For many of us, the launch of Apple’s new iPad device seems like an age away. The early adopters have spent the last six weeks enjoying the Retina display, quad-core GPU, LTE connectivity and the iSight camera which collectively equate to a pretty substantial upgrade.
So spare a thought, then, for our friends residing in China, who, despite taking most of the production responsibilities, has yet to see an official launch date – despite the nine countries added today bringing the grand total to 57. What is now the fourth wave of the 3rd-gen iPad launch sees Colombia, Estonia, India, Israel, Latvia, Lithuania, Montenegro, South Africa and Thailand stores stocked with Apple’s latest and greatest tablet device.
The release of the device throughout many parts of the world has really helped Apple continue its incredible exponential sales growth, with its latest progress report revealing almost 12 million iPads have been sold worldwide in the last quarter. With in excess of 35 million iPhones also shifted in this time – a large chunk of which retailed in China, it’s certainly surprising that the world’s most populous nation has yet to see the new iPad.
There are a variety of reasons which could go lengths to explain why China appears to have been given the cold shoulder. In an ironic turn of events, Chinese officials declared in February that Proview owned the iPad trademark, and the native outfit was then seen to be seeking a block on iPad sales throughout the country. With Apple always so quick to drag rivals through the courts on patent and intellectual property complaints, it was an incident viewed by many as the Cupertino company perhaps receiving its due comeuppance.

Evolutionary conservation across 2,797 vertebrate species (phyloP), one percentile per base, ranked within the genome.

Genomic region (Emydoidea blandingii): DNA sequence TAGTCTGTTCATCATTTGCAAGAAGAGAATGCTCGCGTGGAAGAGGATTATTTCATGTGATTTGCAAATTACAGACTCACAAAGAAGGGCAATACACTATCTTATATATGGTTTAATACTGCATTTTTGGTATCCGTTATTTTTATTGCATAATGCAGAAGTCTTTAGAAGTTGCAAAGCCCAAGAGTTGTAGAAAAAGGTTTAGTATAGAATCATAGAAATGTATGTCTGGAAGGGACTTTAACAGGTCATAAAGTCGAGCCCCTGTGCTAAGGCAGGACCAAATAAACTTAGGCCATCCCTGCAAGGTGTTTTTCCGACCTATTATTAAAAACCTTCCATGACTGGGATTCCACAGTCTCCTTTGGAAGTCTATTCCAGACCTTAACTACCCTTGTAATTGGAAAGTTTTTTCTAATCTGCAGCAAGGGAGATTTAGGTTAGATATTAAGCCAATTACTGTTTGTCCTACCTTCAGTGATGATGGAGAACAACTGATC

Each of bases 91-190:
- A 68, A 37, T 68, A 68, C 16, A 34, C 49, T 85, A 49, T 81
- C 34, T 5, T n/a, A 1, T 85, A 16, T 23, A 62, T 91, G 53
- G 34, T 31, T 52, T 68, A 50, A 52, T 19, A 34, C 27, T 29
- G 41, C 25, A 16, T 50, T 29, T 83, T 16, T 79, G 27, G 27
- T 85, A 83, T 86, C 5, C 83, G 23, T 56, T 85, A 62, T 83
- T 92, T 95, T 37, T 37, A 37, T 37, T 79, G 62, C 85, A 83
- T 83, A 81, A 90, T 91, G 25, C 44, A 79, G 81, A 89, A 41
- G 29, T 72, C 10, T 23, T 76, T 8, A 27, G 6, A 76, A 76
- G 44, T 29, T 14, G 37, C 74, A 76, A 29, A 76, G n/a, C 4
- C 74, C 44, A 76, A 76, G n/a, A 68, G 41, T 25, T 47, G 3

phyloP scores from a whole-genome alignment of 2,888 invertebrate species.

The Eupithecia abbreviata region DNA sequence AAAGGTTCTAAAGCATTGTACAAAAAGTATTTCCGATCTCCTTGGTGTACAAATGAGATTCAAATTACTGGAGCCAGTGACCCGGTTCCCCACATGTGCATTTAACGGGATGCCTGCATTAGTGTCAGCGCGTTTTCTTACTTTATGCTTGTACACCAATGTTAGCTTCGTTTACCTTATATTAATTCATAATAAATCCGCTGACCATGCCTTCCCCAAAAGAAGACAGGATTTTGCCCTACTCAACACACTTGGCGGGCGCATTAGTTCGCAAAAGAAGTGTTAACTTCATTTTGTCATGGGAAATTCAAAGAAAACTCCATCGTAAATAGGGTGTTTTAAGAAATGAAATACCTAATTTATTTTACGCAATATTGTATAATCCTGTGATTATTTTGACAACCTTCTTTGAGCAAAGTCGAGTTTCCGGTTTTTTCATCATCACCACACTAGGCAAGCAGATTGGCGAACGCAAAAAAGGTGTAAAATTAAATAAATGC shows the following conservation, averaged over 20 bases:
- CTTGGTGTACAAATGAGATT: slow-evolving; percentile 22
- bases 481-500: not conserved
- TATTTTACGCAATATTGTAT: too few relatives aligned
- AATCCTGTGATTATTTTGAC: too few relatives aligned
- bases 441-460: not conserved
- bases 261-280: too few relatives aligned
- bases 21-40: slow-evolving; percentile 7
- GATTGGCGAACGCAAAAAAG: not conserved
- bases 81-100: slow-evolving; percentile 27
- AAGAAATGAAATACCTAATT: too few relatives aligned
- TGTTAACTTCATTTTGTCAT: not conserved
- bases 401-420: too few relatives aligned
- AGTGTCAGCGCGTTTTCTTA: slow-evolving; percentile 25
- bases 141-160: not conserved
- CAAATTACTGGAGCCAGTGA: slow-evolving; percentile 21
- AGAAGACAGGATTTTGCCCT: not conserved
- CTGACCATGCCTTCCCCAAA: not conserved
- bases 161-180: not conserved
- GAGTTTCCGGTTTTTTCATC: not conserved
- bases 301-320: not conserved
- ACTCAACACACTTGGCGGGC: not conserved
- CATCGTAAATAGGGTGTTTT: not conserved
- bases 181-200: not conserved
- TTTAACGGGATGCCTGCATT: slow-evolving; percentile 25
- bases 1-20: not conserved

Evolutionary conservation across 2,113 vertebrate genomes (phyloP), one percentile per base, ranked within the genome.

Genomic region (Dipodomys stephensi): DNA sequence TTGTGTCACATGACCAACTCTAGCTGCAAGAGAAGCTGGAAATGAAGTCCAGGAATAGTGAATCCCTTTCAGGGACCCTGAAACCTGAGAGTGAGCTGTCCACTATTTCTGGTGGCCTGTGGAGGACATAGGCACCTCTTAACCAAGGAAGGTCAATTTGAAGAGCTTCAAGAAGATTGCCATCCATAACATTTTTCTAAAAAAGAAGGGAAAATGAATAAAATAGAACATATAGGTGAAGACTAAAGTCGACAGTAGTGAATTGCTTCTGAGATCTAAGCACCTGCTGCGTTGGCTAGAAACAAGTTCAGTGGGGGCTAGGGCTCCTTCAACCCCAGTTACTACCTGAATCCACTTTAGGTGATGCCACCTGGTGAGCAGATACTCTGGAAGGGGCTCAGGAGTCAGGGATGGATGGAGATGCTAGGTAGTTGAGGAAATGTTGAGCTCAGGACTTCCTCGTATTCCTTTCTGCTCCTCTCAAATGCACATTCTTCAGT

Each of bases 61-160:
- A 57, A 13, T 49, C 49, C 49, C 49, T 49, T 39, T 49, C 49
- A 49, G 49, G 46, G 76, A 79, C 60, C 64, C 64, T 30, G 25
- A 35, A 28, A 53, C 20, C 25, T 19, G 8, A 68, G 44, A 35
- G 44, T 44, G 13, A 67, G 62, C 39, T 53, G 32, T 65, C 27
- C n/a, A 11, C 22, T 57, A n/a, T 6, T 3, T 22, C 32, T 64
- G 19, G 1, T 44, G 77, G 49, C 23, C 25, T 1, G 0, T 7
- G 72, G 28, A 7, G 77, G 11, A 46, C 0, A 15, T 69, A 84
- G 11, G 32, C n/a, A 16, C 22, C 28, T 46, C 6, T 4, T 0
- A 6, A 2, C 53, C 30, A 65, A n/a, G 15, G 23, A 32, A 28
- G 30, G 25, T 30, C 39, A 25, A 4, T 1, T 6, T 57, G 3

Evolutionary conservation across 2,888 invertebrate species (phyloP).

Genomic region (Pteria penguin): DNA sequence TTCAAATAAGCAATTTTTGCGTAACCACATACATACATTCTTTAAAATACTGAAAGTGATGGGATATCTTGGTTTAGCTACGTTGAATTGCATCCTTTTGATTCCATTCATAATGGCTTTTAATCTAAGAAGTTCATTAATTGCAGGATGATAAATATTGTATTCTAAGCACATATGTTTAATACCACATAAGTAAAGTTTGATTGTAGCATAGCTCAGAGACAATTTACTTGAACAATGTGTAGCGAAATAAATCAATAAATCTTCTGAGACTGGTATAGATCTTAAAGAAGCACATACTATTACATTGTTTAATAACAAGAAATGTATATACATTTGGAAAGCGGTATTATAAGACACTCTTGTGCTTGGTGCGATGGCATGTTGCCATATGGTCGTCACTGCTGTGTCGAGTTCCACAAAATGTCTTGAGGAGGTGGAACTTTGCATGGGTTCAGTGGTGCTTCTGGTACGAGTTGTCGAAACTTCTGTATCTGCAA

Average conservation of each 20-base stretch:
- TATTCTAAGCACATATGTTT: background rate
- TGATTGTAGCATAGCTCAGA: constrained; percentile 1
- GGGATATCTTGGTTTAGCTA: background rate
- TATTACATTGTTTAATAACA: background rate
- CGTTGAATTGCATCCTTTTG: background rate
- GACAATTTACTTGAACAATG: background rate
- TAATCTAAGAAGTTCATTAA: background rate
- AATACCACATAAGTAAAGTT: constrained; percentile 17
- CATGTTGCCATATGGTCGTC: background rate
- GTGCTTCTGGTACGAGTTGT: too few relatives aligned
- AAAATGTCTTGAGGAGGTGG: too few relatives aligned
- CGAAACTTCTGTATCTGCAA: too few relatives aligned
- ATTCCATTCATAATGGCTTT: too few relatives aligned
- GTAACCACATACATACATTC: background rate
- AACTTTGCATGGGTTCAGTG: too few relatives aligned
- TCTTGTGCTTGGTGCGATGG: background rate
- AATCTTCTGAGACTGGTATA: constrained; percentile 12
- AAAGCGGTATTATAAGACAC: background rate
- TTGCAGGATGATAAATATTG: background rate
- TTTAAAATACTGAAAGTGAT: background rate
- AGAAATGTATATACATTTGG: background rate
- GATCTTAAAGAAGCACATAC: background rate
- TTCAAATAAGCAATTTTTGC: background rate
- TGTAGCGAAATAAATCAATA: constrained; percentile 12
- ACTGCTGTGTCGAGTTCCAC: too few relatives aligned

Not withstanding, Apple never seems to be in a particular rush to deliver products to the Asian country, and the device isn’t cleared to launch regardless of any lingering legal issues. The Wi-Fi version of the new iPad is thought have passed the necessary processes required before an official release, but the cellular offering has apparently yet to pass certification.
With much of the Chinese market leaning increasingly towards Apple’s range of products, the delay does give Tim Cook’s company a sufficient amount of time to prepare the numbers for what will undoubtedly be high demand.